9: Another important woman in Mathematics is Sophie Germain. She was born into a wealthy family. She was also born into the early years of the American Revolution. Before she recognized her talents, she was just an average girl living through the American Revolution. When she was 13, she started showing interest in mathematics. Before you know it, she was rummaging through her father’s library. Unfortunately, she was locked in her room until the danger caused by revolts weren’t at high risks. While tired and bored, she read a history book about the legend of Archimede’s death. This legend was about a man named Archimede and how he was very interested in the study of a geometric figure in the sand that he didn’t respond to the soldier talking to him. He was immediately sentenced to death due to the “disrespect given to an authority.” This was all it took to spark her interest. Now she is recognized worldwide as an important mathematician in many areas. She came up with the theory of elasticity and was considered a “math celebrity!”

10: Many careers require math to function. Without math, jobs wouldn’t be able to be done, problems couldn’t be solved, and we would not have many things we have today. Jobs that require math include Engineering, rocket science, and architecture. | Careers Involving Math Fish's Futures | J.D. Coffin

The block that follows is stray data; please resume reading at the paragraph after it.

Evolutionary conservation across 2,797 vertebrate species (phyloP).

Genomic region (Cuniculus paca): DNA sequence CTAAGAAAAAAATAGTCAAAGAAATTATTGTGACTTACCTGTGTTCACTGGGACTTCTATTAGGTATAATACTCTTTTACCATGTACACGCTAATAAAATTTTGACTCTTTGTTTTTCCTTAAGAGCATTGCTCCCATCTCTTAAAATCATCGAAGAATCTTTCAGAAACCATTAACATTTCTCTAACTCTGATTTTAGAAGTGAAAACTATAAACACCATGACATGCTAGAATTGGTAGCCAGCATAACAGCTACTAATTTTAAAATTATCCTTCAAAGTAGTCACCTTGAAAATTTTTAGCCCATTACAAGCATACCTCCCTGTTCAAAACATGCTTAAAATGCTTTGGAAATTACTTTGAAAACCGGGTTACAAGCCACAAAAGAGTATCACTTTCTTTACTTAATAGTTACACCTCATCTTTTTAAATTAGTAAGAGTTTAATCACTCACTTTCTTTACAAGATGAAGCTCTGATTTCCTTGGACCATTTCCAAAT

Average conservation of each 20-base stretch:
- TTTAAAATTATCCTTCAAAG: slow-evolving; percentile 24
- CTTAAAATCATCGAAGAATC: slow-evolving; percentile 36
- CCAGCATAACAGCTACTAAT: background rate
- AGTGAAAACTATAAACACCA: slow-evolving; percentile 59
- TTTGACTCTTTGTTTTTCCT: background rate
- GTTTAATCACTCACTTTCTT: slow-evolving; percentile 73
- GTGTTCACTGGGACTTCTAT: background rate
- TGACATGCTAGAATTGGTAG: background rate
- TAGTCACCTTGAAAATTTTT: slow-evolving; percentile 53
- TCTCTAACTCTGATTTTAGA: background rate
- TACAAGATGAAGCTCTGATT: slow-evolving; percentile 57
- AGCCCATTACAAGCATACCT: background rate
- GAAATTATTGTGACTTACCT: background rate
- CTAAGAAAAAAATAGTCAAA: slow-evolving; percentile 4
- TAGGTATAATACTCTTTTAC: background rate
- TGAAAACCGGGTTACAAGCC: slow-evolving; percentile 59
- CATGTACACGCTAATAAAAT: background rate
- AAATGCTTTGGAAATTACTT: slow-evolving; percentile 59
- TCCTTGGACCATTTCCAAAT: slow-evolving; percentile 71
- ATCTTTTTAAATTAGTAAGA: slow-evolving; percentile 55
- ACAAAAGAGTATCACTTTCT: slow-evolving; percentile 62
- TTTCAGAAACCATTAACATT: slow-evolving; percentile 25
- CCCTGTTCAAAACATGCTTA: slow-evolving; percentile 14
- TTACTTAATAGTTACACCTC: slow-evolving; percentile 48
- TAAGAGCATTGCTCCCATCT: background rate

11: Engineering requires a lot of math. To be an engineer, you need to know the numbers and equations to make engines, generators, etc. Without math, engineers would not know how to design new motors or equipment. Math helps engineers, and engineers help the world.

12: Like engineering, architecture needs a ton of math. Architects need the numbers and sizes to make models of the building and the building itself. Architects have to know how big parts of a building need to be to make the building stand up. Without math, buildings would collapse, and be very difficult to make.